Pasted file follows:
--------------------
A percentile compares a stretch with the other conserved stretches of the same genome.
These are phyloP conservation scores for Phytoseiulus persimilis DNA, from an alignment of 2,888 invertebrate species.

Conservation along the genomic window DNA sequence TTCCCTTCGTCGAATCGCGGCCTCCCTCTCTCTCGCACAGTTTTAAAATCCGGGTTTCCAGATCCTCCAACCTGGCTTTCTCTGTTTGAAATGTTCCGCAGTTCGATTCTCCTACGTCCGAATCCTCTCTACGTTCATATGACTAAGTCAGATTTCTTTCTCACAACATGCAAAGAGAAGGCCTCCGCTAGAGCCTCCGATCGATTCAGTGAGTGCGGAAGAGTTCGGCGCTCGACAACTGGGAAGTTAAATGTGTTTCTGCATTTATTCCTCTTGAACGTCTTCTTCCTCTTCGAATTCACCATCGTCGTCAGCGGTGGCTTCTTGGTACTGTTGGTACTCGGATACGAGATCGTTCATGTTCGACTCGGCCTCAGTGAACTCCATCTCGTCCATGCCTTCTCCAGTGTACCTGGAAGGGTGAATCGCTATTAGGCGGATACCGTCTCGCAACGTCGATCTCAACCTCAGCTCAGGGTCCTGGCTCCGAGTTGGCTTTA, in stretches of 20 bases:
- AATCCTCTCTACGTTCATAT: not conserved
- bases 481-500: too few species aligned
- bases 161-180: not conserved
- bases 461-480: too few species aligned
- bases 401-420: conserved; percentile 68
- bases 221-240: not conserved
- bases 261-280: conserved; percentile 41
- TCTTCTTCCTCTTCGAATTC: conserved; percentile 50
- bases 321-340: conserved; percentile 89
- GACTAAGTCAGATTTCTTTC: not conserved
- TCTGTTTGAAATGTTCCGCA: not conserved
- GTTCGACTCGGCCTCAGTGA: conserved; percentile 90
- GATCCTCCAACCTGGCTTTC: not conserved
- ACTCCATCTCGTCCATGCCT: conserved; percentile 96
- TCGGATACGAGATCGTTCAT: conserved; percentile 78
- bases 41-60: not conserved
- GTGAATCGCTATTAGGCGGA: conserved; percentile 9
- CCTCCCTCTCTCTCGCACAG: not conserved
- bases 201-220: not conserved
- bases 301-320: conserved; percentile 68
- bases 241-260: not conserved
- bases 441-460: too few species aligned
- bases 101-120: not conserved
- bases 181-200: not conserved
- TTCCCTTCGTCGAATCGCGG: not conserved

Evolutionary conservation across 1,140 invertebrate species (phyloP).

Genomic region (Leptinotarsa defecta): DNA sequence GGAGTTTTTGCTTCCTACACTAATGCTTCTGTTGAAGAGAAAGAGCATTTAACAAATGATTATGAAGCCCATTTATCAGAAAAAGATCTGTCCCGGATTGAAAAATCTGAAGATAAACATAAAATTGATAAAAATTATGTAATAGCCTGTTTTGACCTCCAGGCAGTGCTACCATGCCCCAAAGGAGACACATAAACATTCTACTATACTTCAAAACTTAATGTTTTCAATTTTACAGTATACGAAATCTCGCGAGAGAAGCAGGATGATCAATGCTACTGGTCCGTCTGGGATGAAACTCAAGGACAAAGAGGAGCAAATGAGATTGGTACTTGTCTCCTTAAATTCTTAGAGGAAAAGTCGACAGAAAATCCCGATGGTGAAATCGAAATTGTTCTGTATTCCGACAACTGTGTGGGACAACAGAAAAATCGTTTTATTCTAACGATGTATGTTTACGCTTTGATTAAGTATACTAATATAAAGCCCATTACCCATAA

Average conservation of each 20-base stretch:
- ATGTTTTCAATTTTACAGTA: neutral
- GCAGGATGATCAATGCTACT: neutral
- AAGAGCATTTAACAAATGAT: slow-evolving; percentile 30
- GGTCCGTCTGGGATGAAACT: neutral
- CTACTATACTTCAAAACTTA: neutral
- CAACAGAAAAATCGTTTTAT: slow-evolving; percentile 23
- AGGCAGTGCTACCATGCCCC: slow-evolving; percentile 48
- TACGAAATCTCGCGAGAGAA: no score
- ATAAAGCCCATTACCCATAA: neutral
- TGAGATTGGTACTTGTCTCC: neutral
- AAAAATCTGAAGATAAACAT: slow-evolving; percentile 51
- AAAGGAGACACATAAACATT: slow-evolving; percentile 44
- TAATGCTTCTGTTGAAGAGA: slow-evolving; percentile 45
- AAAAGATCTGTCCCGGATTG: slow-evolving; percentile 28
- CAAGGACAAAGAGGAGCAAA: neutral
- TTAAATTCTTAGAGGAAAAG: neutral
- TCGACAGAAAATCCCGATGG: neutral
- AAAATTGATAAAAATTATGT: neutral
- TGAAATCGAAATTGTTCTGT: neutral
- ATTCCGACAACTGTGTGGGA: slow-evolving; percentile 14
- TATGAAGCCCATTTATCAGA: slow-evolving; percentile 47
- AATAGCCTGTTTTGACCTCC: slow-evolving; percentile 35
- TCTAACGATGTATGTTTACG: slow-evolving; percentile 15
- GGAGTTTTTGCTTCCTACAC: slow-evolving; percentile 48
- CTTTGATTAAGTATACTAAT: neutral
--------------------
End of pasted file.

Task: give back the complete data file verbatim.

A percentile compares a stretch with the other conserved stretches of the same genome.
These are phyloP conservation scores for Phytoseiulus persimilis DNA, from an alignment of 2,888 invertebrate species.

Conservation along the genomic window DNA sequence TTCCCTTCGTCGAATCGCGGCCTCCCTCTCTCTCGCACAGTTTTAAAATCCGGGTTTCCAGATCCTCCAACCTGGCTTTCTCTGTTTGAAATGTTCCGCAGTTCGATTCTCCTACGTCCGAATCCTCTCTACGTTCATATGACTAAGTCAGATTTCTTTCTCACAACATGCAAAGAGAAGGCCTCCGCTAGAGCCTCCGATCGATTCAGTGAGTGCGGAAGAGTTCGGCGCTCGACAACTGGGAAGTTAAATGTGTTTCTGCATTTATTCCTCTTGAACGTCTTCTTCCTCTTCGAATTCACCATCGTCGTCAGCGGTGGCTTCTTGGTACTGTTGGTACTCGGATACGAGATCGTTCATGTTCGACTCGGCCTCAGTGAACTCCATCTCGTCCATGCCTTCTCCAGTGTACCTGGAAGGGTGAATCGCTATTAGGCGGATACCGTCTCGCAACGTCGATCTCAACCTCAGCTCAGGGTCCTGGCTCCGAGTTGGCTTTA, in stretches of 20 bases:
- AATCCTCTCTACGTTCATAT: not conserved
- bases 481-500: too few species aligned
- bases 161-180: not conserved
- bases 461-480: too few species aligned
- bases 401-420: conserved; percentile 68
- bases 221-240: not conserved
- bases 261-280: conserved; percentile 41
- TCTTCTTCCTCTTCGAATTC: conserved; percentile 50
- bases 321-340: conserved; percentile 89
- GACTAAGTCAGATTTCTTTC: not conserved
- TCTGTTTGAAATGTTCCGCA: not conserved
- GTTCGACTCGGCCTCAGTGA: conserved; percentile 90
- GATCCTCCAACCTGGCTTTC: not conserved
- ACTCCATCTCGTCCATGCCT: conserved; percentile 96
- TCGGATACGAGATCGTTCAT: conserved; percentile 78
- bases 41-60: not conserved
- GTGAATCGCTATTAGGCGGA: conserved; percentile 9
- CCTCCCTCTCTCTCGCACAG: not conserved
- bases 201-220: not conserved
- bases 301-320: conserved; percentile 68
- bases 241-260: not conserved
- bases 441-460: too few species aligned
- bases 101-120: not conserved
- bases 181-200: not conserved
- TTCCCTTCGTCGAATCGCGG: not conserved

Evolutionary conservation across 1,140 invertebrate species (phyloP).

Genomic region (Leptinotarsa defecta): DNA sequence GGAGTTTTTGCTTCCTACACTAATGCTTCTGTTGAAGAGAAAGAGCATTTAACAAATGATTATGAAGCCCATTTATCAGAAAAAGATCTGTCCCGGATTGAAAAATCTGAAGATAAACATAAAATTGATAAAAATTATGTAATAGCCTGTTTTGACCTCCAGGCAGTGCTACCATGCCCCAAAGGAGACACATAAACATTCTACTATACTTCAAAACTTAATGTTTTCAATTTTACAGTATACGAAATCTCGCGAGAGAAGCAGGATGATCAATGCTACTGGTCCGTCTGGGATGAAACTCAAGGACAAAGAGGAGCAAATGAGATTGGTACTTGTCTCCTTAAATTCTTAGAGGAAAAGTCGACAGAAAATCCCGATGGTGAAATCGAAATTGTTCTGTATTCCGACAACTGTGTGGGACAACAGAAAAATCGTTTTATTCTAACGATGTATGTTTACGCTTTGATTAAGTATACTAATATAAAGCCCATTACCCATAA

Average conservation of each 20-base stretch:
- ATGTTTTCAATTTTACAGTA: neutral
- GCAGGATGATCAATGCTACT: neutral
- AAGAGCATTTAACAAATGAT: slow-evolving; percentile 30
- GGTCCGTCTGGGATGAAACT: neutral
- CTACTATACTTCAAAACTTA: neutral
- CAACAGAAAAATCGTTTTAT: slow-evolving; percentile 23
- AGGCAGTGCTACCATGCCCC: slow-evolving; percentile 48
- TACGAAATCTCGCGAGAGAA: no score
- ATAAAGCCCATTACCCATAA: neutral
- TGAGATTGGTACTTGTCTCC: neutral
- AAAAATCTGAAGATAAACAT: slow-evolving; percentile 51
- AAAGGAGACACATAAACATT: slow-evolving; percentile 44
- TAATGCTTCTGTTGAAGAGA: slow-evolving; percentile 45
- AAAAGATCTGTCCCGGATTG: slow-evolving; percentile 28
- CAAGGACAAAGAGGAGCAAA: neutral
- TTAAATTCTTAGAGGAAAAG: neutral
- TCGACAGAAAATCCCGATGG: neutral
- AAAATTGATAAAAATTATGT: neutral
- TGAAATCGAAATTGTTCTGT: neutral
- ATTCCGACAACTGTGTGGGA: slow-evolving; percentile 14
- TATGAAGCCCATTTATCAGA: slow-evolving; percentile 47
- AATAGCCTGTTTTGACCTCC: slow-evolving; percentile 35
- TCTAACGATGTATGTTTACG: slow-evolving; percentile 15
- GGAGTTTTTGCTTCCTACAC: slow-evolving; percentile 48
- CTTTGATTAAGTATACTAAT: neutral